Thatcher-era cabinet secretary defends MI5 failure to investigate VIP pedophile claims
Lord Armstrong, who was the country’s most senior civil servant during the Thatcher era, has been branded ‘cavalier’ in his apparent defense of MI5 inaction over Westminster VIP pedophile allegations.
His comments were in response to claims by campaigners that a letter from MI5 to the ex-civil servant found among a batch of Cabinet Office documents suggested there had been a child abuse cover-up involving ministers.
In 1986, Lord Armstrong was warned by the domestic spy agency that a particular MP, who has not yet been named, had a “penchant for young boys.”
MI5’s then-Director General Sir Anthony Duff said “at the present stage … the risks of political embarrassment to the government is rather greater than the security danger.”
No action was taken at the time and on Thursday Armstrong defended the decision, saying that “shadows of a rumor” had not merited further investigation.
He defended the security services response to the allegations.
“I think they were right to report the rumor, they were right to make what inquiries they could and they were right to come to the conclusion they did. I think if there was evidence it would have been properly examined at the time.”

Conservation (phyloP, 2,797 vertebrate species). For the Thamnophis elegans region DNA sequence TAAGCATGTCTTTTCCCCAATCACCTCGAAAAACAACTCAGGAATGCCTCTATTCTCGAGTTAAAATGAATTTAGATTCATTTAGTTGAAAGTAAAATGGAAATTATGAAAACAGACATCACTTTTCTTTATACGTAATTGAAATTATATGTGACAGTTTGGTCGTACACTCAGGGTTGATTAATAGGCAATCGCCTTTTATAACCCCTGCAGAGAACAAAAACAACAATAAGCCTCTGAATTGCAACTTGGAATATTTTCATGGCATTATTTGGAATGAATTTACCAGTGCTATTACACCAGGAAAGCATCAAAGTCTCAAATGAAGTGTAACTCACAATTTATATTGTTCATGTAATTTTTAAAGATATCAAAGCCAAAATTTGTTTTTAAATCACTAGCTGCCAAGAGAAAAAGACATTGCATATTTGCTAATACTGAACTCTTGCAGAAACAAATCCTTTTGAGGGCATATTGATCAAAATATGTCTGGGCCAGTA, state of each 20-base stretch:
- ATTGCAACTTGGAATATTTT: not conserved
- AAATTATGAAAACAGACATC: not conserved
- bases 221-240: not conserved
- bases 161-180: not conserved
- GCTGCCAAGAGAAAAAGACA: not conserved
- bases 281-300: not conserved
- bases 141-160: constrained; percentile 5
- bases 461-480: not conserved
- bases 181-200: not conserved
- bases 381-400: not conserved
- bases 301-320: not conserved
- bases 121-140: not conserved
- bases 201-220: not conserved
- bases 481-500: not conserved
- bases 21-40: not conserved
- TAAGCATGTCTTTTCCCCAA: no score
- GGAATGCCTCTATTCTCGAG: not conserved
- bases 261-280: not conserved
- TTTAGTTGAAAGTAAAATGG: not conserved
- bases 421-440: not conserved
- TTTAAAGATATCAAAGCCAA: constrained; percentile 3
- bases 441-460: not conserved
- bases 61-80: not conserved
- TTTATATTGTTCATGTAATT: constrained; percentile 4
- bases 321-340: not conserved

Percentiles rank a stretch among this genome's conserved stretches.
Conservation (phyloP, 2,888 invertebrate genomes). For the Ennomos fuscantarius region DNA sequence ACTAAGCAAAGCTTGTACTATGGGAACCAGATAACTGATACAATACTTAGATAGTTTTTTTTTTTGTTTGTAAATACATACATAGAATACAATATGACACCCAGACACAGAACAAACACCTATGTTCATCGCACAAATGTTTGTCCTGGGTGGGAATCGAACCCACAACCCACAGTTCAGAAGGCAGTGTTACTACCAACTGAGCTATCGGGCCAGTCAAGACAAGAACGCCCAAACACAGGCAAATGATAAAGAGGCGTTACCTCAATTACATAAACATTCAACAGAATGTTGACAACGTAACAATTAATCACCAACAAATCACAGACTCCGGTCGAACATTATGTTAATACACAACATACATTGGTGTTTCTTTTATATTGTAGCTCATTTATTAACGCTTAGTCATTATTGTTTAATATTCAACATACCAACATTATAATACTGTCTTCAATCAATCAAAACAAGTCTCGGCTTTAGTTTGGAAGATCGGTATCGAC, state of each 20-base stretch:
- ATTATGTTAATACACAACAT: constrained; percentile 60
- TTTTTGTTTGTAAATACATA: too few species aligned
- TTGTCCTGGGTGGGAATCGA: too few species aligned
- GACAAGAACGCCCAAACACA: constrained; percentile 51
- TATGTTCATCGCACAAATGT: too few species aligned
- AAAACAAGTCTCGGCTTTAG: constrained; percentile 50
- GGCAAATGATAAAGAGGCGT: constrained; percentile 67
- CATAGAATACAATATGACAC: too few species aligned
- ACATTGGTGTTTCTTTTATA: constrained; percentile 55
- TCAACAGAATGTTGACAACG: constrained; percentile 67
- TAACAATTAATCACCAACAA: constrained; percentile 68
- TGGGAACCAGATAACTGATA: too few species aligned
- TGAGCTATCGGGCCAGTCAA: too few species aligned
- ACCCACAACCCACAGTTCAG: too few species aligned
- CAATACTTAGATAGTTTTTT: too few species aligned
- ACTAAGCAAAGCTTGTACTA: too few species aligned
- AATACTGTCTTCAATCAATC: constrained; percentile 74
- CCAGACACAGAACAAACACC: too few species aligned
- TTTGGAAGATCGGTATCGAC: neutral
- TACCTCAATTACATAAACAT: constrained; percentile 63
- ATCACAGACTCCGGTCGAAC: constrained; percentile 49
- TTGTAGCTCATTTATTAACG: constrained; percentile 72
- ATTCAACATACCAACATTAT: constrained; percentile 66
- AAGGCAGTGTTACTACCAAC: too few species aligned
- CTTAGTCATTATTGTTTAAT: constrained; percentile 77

Armstrong also denied that public figures had been deliberately protected.
“I don’t think this is a matter of important people being protected. You can’t pursue inquiries unless you have evidence on which you can base the enquiry. A shadow of a rumor is not enough.”
Labour MP Simon Danczuk told the Mail Armstrong’s attitude was “cavalier.”
“It’s a criminal matter and it beggars belief that someone at the heart of government should show such a lack of interest in protecting children,” he said.
“We know that young boys were raped by powerful people causing untold damage and it looks like the only priority for those running the country at the time was to protect the reputation of the government at all costs.”